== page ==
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Why the Meat Industry Is Overdosing on Antibiotics (and Still Denying It)


(***UPDATE 2/24/2011: The FDA confirmed that 80% of all antibiotics in the U.S. go to animal agriculture, a higher percentage than everyone had previously assumed.)

Late last week, the FDA threw a giant blast of sunshine into the issue of antibiotic use in agriculture, revealing that the meat industry uses a lot more of these powerful drugs than they've been letting on. The FDA's Center for Veterinary Medicine reported that animal producers in 2009 used 29 million pounds of drugs like penicillins and tetracyclines, a figure that's 63% higher than the 17.8 million pounds the meat industry has quoted.

The agency's decision to release this information for the first time is further evidence that antibiotic use is becoming a huge liability for the meat industry. The report is a prelude to strong guidelines on antibiotic use the FDA is expected to release within a few months. Though these rules would be voluntary, meat companies will be under considerable pressure to follow them.

It's not just the FDA beating up meat companies over antibiotic use. Various medical groups, including the American Medical Association and the Infectious Diseases Society of America, have called for a complete ban on antibiotic use in healthy animals, calling the practice a major threat to human health.

The concern here is that the routine dousing of healthy animals will lead to the development of bacteria that are resistant to drugs, which could render life-saving human antibiotics useless. Already there is evidence of resistant E. coli and salmonella on farms, and scientists say that those sturdy bacteria sometimes find their way onto the meat people buy at supermarkets. In July, CDC director Thomas Frieden told Congress that there is "compelling evidence of a clear link between antibiotic use in animals and antibiotic resistance in humans."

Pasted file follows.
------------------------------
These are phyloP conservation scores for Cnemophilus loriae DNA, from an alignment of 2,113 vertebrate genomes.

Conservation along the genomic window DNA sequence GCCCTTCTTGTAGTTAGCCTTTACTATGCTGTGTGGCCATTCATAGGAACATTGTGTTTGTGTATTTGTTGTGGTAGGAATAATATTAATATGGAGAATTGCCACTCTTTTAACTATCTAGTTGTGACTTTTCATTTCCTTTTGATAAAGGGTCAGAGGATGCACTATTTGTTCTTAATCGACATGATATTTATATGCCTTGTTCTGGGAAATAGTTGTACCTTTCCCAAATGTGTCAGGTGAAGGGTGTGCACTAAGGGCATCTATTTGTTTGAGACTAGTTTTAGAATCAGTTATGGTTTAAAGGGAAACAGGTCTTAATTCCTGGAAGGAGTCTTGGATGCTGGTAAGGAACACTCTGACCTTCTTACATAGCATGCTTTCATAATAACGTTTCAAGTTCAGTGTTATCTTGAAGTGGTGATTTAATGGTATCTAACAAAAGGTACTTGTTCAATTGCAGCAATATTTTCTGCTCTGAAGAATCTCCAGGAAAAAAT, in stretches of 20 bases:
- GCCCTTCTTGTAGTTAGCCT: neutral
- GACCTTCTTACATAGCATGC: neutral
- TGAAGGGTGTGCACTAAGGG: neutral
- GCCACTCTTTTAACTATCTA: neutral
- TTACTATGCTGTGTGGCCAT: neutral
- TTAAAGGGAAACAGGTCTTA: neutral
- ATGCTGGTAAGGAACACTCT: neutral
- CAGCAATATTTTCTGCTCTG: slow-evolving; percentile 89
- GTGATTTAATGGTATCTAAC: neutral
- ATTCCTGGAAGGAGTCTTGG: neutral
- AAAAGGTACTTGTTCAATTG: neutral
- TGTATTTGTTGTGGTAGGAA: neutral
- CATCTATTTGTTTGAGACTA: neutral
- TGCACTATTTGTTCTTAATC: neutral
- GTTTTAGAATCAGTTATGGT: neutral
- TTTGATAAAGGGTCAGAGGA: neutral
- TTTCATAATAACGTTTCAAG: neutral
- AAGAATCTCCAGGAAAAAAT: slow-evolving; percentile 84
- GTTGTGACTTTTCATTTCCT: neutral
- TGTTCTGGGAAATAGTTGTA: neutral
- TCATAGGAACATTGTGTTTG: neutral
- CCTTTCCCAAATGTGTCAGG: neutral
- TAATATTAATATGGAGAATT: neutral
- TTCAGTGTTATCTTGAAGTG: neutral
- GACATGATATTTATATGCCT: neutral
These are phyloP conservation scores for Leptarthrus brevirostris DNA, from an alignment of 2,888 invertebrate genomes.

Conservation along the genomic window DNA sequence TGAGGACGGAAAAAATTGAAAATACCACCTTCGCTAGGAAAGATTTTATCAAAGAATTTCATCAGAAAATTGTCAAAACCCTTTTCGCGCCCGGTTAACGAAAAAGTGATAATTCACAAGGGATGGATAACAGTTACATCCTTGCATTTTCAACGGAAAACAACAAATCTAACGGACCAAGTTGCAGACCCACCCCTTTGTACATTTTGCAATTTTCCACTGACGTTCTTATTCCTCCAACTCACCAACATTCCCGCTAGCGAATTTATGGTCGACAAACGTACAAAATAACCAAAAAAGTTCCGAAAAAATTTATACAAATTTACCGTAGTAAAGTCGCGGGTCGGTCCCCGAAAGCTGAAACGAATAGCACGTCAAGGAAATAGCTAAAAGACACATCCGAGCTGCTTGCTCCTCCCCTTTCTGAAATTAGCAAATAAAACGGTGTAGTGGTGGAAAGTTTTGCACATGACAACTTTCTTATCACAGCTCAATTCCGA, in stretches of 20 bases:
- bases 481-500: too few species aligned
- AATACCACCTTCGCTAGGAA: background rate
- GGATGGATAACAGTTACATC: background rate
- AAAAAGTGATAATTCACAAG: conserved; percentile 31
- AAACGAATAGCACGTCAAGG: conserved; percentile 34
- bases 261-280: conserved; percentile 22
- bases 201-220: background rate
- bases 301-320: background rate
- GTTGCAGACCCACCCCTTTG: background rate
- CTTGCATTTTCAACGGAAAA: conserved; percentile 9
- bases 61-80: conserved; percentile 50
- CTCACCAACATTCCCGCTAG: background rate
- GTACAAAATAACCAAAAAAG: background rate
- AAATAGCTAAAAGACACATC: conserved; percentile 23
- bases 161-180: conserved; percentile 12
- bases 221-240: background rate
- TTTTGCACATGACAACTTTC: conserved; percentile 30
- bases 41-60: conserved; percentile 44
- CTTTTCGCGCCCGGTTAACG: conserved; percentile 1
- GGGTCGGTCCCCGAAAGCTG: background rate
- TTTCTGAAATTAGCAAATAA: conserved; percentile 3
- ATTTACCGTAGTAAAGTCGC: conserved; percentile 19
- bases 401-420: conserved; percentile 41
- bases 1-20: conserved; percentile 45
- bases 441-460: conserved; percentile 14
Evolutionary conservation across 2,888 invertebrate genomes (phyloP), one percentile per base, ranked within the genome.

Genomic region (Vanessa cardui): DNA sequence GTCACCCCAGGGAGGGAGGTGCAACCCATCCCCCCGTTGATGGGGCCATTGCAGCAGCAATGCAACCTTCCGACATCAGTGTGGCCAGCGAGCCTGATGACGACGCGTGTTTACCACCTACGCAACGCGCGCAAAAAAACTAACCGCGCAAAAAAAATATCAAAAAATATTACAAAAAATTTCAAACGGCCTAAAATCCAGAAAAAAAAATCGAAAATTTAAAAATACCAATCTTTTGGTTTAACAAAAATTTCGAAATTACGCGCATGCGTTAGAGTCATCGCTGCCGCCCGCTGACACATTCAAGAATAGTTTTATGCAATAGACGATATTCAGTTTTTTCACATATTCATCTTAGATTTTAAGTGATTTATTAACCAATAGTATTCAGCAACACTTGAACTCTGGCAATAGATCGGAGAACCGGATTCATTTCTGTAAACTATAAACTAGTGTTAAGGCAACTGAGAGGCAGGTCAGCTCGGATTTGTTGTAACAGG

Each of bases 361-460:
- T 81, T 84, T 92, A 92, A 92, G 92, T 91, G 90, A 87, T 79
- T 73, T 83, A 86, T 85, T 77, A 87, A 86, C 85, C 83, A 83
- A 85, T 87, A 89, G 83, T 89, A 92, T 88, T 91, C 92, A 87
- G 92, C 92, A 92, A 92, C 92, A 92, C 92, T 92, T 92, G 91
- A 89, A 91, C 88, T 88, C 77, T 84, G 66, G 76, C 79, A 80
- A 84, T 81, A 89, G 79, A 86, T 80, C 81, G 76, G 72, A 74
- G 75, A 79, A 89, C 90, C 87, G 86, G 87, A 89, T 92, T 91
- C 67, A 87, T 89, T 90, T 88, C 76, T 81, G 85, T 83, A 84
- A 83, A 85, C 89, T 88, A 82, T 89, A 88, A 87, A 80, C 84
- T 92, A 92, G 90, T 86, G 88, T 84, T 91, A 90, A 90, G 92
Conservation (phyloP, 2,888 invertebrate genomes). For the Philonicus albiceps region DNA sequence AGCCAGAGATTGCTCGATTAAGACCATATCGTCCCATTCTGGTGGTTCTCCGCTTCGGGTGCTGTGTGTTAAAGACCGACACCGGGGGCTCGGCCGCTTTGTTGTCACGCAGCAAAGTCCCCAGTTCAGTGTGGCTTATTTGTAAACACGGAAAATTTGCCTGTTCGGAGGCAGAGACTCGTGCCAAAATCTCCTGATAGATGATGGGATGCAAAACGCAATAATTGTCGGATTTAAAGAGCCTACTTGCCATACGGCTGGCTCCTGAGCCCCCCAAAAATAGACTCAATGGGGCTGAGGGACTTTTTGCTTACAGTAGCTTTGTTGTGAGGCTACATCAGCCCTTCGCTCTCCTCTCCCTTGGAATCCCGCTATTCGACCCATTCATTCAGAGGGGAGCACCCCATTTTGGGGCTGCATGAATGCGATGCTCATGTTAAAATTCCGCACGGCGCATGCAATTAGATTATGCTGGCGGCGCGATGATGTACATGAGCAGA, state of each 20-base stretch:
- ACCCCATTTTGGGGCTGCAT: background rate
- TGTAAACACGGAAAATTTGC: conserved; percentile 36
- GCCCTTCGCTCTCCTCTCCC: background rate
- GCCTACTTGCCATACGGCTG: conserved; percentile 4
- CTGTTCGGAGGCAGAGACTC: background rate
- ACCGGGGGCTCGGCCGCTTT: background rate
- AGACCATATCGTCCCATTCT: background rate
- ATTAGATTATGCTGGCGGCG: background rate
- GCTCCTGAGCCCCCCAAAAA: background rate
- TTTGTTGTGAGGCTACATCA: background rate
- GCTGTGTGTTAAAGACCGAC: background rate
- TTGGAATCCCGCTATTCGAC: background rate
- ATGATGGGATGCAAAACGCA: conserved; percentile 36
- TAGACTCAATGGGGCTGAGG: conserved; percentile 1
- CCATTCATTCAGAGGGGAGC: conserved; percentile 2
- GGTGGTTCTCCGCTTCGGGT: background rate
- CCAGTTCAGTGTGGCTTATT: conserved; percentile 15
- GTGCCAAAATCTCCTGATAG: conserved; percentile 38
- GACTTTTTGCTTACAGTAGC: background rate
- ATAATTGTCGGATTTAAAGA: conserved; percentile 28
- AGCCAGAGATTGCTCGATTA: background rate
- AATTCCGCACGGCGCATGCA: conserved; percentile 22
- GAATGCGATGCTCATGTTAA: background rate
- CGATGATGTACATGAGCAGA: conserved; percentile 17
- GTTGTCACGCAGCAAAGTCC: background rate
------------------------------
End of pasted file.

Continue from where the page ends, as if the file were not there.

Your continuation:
The FDA report is going to make it harder for the meat industry to convince people that its producers use antibiotics carefully and judiciously. On its web site, the National Pork Board seems to want to convey the impression that pigs are only treated when they are sick:

Antibiotics are given strategically -- administered when pigs are sick, susceptible or exposed to illness. Antibiotic use is not routine, but targeted when pigs are exposed to illness or are sick.
Given the 29 million pounds revelation, this means one of two things -- either most antibiotics are going to cows and chickens (unlikely) or the pigs we eat spend most of their lives quite sick or about to become sick. This latter assertion might be true. Critics of factory farming say that seemingly healthy animals need antibiotics because their cramped, crowded conditions are a breeding ground for bacteria and result in weakened animal immune systems due to stress.

The focus on antibiotics within the context of factory farming puts the meat industry in a tough bind. It's left trying to defend their practices without creating the impression that they're raising the meat we eat in conditions so unhealthy they require lots of non-sick animals to be given antibiotics. Judging by the industry's lack of a cogent defense of the issue, I'd guess they're still trying to work this one out.

Image from Seven Trees
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